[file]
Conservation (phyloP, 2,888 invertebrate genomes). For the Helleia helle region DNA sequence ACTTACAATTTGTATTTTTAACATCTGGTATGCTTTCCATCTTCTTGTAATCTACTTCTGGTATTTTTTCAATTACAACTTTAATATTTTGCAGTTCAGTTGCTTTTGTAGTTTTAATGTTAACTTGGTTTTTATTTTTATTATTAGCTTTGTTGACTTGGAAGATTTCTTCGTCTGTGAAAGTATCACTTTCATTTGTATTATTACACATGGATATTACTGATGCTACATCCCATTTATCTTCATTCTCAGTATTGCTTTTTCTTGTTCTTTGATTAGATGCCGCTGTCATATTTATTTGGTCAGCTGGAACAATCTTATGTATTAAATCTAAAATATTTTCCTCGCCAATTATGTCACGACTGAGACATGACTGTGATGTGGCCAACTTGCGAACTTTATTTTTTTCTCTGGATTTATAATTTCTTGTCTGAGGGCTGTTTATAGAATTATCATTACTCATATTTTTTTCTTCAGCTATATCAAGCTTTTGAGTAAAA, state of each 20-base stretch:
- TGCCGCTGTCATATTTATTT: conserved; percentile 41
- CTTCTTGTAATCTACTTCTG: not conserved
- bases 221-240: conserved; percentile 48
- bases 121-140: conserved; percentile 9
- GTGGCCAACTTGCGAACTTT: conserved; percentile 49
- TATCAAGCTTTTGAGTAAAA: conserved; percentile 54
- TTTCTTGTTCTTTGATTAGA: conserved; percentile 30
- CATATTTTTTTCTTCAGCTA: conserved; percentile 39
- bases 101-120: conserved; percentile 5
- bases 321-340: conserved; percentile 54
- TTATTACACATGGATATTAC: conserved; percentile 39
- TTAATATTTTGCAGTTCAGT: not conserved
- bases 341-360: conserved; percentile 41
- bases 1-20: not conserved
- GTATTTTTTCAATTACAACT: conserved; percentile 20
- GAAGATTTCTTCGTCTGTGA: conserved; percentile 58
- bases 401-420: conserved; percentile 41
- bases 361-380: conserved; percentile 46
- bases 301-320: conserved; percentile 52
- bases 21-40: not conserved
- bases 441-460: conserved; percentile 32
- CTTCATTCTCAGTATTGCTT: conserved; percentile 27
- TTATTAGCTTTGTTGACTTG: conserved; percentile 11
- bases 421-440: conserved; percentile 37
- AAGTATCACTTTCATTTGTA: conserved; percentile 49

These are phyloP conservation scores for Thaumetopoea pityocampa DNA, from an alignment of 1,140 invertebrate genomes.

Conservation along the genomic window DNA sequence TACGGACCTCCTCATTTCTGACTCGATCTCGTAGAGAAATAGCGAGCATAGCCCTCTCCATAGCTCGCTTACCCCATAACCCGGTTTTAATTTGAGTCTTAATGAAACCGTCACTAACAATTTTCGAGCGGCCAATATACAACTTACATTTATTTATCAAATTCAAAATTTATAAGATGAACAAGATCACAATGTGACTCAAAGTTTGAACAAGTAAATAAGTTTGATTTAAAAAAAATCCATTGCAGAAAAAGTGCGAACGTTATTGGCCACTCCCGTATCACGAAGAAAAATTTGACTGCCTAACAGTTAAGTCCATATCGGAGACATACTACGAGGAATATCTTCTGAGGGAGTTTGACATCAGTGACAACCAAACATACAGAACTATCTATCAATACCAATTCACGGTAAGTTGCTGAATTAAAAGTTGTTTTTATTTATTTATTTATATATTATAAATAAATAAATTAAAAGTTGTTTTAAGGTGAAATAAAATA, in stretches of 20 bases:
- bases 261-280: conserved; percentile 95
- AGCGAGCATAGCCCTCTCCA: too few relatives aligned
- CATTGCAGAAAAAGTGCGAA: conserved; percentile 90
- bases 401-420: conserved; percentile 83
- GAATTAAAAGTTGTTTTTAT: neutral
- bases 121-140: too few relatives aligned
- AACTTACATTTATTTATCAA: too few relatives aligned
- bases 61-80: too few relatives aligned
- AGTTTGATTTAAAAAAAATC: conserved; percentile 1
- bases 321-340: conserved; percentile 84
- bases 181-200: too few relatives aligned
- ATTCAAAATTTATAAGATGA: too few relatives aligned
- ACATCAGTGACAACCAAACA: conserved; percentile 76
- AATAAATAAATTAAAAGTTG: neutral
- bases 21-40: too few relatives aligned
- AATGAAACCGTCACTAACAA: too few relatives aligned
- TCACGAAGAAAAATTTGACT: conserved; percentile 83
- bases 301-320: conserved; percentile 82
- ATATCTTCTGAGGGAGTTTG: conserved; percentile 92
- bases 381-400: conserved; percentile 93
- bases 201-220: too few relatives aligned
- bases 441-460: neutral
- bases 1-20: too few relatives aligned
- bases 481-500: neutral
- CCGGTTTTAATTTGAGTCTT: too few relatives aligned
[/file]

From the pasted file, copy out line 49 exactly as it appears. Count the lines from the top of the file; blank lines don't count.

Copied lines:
- bases 201-220: too few relatives aligned